Brand perception is an important tool to measure the thoughts and feelings associated with a company.
But how can you measure it and what should you do about any negative perceptions?
- 77% of B2C consumers make purchasing decisions based solely on the brand name. (Source: G2C)
People’s perceptions of a brand can impact why people wear a particular brand of clothing or will only buy a certain brand of food when they go grocery shopping. Once an attitude about a brand has been formed, it’s tough to change, which is why you must stay attuned to public perception about your brand.
Better yet, you should be working hard to preempt any negativity by working hard to create positive associations with your brand in people’s minds.
What is Brand Perception?
When you know how people perceive your brand it’s easier to shape your own reputation. Brand perception is a mental association, but it plays an essential role in creating emotional connections with consumers.
It is the resulting thoughts and feelings a person has about your brand based on their personal experiences, interactions and thoughts about your product/service. It’s what they believe your brand represents - rather than what you say it represents.
A person’s perception of a brand is strengthened - one way or another - by reading reviews, engaging with customer support, reading your website, signing up for trials or downloading content. All of these touchpoints with your business can form a lasting perception.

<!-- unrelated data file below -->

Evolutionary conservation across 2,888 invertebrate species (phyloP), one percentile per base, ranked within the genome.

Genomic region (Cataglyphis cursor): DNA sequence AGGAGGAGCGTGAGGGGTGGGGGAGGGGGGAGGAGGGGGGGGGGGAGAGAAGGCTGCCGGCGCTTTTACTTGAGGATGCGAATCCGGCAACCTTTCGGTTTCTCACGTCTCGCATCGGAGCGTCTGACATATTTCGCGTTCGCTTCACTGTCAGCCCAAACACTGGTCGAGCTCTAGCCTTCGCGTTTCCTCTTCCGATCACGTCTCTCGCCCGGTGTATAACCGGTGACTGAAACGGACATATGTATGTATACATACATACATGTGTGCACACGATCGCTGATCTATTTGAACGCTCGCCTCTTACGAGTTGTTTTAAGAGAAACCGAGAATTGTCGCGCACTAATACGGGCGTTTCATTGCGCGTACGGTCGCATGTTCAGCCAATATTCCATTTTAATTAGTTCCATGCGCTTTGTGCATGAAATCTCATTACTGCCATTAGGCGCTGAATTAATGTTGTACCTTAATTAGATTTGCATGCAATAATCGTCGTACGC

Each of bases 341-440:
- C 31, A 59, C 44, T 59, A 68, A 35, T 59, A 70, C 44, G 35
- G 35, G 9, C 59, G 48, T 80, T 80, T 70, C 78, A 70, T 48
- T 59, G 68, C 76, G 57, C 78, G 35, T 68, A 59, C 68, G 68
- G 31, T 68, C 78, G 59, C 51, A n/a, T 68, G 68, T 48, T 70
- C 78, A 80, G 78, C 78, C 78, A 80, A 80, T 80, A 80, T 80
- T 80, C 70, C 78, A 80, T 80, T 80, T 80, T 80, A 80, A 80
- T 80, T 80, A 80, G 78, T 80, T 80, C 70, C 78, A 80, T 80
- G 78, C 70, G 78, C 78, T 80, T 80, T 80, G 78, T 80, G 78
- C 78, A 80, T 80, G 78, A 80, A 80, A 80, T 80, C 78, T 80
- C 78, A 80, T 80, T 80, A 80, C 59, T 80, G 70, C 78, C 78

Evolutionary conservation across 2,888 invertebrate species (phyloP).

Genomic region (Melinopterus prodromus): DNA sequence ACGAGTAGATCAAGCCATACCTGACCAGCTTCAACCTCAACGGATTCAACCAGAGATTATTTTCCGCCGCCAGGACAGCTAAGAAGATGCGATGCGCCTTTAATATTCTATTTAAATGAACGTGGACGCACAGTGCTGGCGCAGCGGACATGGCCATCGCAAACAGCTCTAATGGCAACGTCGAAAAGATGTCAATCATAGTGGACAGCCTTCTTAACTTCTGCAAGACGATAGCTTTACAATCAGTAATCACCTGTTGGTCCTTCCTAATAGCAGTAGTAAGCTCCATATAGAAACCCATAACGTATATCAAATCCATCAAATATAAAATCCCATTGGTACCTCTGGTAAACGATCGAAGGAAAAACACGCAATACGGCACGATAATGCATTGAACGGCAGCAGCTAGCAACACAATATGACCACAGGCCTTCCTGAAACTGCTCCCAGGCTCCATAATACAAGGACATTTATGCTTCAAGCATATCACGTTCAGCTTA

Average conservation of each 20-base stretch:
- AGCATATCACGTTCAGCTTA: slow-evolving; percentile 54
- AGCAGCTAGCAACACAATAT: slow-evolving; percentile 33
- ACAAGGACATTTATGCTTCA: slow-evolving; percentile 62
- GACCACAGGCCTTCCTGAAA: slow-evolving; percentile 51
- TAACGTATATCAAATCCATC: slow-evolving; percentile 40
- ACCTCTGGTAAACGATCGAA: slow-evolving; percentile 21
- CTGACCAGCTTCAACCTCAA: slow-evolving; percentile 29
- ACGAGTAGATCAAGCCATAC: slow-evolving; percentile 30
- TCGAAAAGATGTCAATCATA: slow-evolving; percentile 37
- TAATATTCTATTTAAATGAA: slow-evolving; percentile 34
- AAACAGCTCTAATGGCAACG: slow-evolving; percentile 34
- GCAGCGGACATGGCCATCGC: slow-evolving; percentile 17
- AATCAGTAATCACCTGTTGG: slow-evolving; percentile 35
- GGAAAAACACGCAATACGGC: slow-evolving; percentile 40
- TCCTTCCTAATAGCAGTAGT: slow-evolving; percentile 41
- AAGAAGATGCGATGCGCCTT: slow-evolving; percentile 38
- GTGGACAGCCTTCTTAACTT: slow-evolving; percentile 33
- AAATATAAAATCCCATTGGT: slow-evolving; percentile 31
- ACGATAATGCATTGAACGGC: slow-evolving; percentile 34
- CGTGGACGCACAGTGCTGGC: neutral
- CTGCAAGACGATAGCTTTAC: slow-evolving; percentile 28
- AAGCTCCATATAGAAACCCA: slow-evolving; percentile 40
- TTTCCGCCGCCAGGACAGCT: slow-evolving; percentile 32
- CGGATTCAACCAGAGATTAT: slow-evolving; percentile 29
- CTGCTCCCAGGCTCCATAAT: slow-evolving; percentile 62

- When a customer is loyal to a brand, 86% will recommend it to friends or family and 66% are likely to write a positive review. (Source: KPMG)
How to Measure Brand Perception
Brand perception is best measured by compiling metric-heavy data from numerous sources, including:
- Brand perception surveys - Learn what people think of your business and how it compares to competitors.
- Engage in social listening - Track online mentions using social listening tools and Google Alerts, monitoring comments, reviews and relevant hashtags too.
- Complete a brand audit - Conduct research on audiences, competitively analyse your products and services and evaluate your communications strategy.
- Ask your customers’ opinions - Using the buyer’s journey as a basis, what do customers think of your brand compared to others? How did they research your business? What made them choose you, how did each touchpoint with your business make them feel?